WASHINGTON, June 14, 2018 /PRNewswire-USNewswire/ -- The Qatar-America Institute wishes everyone "Eid Mubarak" as the holy month of Ramadan comes to an end and the celebrations of the festival Eid-ul-Fitr begin.
The Qatar-America Institute (QAI), an independent non-profit organization focused on strengthening the cultural and educational ties between the United States and Qatar, conducted a series of iftars with the support of Gulf Bridge International, a leading network communications firm.
A staple tradition of Ramadan, iftar is the meal at sundown to break the fast shared amongst family and friends. QAI debuted its iftar series with a presentation on the rich history of Islam in the United States as led by Amir Muhammad, President of the American Islamic Heritage Museum. Mr. Muhammad shared stories of Islam's strong roots in the U.S., from historical Muslim American figures to Thomas Jefferson's copy of the Qu'ran.
The second iftar hosted Rabbi James Hyman of the Interfaith Conference of Metropolitan Washington, Imam Talib Shareef of the historic Nation's Mosque, and Reverend Steven Martin of the National Council of Churches of Christ in the USA. All three engaged in an interfaith dialogue on the importance of fasting and sharing meals together.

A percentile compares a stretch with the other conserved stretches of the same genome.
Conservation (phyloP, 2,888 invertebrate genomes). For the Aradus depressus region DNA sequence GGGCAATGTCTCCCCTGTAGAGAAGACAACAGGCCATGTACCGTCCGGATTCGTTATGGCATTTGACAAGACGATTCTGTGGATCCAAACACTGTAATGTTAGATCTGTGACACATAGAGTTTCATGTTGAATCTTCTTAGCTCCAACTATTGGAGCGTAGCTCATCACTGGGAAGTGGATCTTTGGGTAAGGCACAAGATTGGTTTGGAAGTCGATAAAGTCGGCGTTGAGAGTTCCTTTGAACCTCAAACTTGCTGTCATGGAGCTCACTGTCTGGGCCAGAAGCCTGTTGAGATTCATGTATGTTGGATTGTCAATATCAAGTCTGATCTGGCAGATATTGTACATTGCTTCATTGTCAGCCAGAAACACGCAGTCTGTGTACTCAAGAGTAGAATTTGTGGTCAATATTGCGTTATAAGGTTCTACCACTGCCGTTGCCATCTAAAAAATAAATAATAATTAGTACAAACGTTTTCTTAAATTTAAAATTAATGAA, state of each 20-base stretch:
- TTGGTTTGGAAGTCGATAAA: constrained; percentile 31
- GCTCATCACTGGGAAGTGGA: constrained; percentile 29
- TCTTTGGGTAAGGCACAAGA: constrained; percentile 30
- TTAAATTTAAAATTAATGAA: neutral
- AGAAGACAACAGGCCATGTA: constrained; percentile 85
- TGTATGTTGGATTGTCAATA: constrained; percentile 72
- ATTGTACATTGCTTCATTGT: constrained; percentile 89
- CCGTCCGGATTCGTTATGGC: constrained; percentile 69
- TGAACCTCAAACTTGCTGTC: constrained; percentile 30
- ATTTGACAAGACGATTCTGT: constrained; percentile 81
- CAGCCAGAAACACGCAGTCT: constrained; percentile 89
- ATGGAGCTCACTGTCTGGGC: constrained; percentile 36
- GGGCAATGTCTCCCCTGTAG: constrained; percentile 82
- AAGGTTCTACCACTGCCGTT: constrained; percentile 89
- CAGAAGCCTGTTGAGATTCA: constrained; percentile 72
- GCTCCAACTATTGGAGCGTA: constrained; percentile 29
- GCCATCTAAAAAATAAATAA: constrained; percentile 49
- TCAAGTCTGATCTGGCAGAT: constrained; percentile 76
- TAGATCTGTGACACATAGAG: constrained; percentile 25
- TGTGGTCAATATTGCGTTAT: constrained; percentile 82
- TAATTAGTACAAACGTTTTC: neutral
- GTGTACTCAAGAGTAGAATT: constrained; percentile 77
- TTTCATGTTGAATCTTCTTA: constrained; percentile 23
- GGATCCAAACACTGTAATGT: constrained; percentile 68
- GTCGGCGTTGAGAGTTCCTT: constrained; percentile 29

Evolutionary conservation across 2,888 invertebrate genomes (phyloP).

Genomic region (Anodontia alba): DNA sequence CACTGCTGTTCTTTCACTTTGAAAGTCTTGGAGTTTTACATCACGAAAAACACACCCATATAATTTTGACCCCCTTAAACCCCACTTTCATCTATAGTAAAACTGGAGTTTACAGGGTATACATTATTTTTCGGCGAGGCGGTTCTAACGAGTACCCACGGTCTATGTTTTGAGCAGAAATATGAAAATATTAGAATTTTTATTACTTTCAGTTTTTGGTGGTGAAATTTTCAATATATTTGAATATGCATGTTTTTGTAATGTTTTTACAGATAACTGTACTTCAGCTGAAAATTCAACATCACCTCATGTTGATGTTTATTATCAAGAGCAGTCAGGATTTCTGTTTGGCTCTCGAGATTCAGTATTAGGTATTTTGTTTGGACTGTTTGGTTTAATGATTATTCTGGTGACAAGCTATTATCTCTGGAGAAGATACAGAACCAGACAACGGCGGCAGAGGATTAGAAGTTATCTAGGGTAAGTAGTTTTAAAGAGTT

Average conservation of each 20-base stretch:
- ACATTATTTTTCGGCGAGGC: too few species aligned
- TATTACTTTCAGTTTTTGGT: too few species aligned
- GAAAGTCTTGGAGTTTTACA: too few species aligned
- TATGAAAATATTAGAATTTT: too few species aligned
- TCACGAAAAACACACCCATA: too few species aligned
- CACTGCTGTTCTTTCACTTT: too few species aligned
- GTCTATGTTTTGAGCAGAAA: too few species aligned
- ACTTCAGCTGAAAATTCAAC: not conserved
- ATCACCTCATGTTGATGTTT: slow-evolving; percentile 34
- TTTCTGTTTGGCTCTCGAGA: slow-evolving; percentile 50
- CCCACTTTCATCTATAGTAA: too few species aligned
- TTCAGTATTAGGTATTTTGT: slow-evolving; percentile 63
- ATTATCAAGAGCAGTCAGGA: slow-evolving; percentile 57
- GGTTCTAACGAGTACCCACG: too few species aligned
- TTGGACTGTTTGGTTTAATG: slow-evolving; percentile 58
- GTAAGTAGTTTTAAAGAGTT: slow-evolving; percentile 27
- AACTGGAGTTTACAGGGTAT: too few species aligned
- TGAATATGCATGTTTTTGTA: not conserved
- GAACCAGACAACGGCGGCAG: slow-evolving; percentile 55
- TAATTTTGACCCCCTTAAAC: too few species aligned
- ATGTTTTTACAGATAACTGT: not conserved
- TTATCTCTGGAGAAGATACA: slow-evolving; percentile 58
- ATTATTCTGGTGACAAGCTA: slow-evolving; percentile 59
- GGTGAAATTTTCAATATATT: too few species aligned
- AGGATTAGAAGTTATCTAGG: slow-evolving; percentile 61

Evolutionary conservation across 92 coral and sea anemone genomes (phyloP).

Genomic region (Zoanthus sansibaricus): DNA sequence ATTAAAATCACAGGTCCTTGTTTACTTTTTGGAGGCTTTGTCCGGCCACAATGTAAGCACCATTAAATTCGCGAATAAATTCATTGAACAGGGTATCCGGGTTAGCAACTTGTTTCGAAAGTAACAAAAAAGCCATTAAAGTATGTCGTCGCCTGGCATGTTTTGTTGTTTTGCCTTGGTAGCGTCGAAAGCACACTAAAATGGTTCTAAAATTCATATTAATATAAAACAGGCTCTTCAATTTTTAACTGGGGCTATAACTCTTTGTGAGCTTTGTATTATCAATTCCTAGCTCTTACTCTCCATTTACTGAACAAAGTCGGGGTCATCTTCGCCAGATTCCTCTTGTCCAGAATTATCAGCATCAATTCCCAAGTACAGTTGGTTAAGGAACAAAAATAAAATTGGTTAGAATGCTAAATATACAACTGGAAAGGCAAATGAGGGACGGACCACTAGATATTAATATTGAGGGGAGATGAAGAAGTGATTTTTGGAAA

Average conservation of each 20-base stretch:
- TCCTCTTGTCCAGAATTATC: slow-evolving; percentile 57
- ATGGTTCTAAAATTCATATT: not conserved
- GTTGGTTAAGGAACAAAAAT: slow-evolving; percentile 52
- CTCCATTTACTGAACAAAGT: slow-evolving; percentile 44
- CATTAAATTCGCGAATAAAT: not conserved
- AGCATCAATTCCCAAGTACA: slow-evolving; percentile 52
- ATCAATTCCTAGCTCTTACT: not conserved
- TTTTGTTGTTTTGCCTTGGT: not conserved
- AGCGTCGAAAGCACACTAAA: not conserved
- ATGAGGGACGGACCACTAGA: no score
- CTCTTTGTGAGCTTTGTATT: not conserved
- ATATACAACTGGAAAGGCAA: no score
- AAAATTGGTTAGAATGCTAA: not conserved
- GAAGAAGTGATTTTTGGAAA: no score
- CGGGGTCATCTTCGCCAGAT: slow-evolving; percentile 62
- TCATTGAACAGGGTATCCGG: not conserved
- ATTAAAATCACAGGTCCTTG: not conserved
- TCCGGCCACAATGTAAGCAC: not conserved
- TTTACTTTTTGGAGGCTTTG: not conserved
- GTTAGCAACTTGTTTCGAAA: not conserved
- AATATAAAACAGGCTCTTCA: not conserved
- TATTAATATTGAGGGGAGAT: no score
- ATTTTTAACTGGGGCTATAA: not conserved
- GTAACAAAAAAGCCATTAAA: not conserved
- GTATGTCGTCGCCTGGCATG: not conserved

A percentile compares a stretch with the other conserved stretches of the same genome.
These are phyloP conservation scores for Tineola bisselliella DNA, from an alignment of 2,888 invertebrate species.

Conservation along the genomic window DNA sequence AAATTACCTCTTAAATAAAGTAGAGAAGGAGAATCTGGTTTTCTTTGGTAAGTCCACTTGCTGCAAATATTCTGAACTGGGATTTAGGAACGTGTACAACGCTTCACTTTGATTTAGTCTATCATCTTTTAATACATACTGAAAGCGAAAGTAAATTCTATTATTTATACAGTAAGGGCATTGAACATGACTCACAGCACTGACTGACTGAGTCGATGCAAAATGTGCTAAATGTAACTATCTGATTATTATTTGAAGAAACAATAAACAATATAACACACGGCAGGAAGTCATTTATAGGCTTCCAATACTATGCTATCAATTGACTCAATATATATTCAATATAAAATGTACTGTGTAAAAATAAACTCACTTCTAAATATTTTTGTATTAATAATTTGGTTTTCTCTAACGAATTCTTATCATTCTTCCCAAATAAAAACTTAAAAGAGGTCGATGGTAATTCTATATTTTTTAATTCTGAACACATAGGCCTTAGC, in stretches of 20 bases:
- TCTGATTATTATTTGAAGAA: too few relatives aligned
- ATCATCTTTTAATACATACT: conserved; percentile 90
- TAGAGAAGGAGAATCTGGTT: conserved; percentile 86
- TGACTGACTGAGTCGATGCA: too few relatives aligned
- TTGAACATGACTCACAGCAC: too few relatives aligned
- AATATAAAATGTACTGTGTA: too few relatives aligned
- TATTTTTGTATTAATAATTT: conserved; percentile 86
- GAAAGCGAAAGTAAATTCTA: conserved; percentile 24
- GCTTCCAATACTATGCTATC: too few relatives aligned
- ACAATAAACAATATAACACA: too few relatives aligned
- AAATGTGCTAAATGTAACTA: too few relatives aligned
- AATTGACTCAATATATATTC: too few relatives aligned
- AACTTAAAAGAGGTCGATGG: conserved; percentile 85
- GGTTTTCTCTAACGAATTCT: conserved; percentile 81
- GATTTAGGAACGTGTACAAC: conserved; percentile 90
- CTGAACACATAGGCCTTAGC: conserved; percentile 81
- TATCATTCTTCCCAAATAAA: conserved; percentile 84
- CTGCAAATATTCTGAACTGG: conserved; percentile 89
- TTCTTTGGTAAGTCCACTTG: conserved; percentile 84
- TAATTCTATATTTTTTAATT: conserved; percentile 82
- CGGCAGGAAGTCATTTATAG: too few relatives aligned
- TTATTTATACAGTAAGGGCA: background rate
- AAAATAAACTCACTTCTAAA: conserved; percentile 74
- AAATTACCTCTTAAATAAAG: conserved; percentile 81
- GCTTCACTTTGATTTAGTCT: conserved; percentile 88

QAI's third iftar on heritage and family tradition celebrated "Garangao," the Qatari Ramadan tradition where children dress in traditional clothing and go door-to-door for treats. Guests watched a performance by the only Muslim youth choir in the United States from the ADAMS Center in Virginia.
QAI concluded the series with its final iftar highlighting cultural traditions of Ramadan and Eid with henna, Arabic calligraphy, oud music, and a feast featuring traditional Middle Eastern cuisine. The remarks were provided by Imam Yahya Hendi, the Muslim Chaplain at Georgetown University, who noted that the word iftar means "open" and challenged everyone in the spirit of Ramadan to "open up their hearts and souls to one another."
As part of QAI's goal of bridging cultural ties between the American and Qatari people, these iftars offered a unique opportunity for hundreds of members of the local community to engage and celebrate together. While each iftar was different, they shared a purpose: to create lasting connection by sharing in the cultural richness of others.
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SOURCE Qatar-America Institute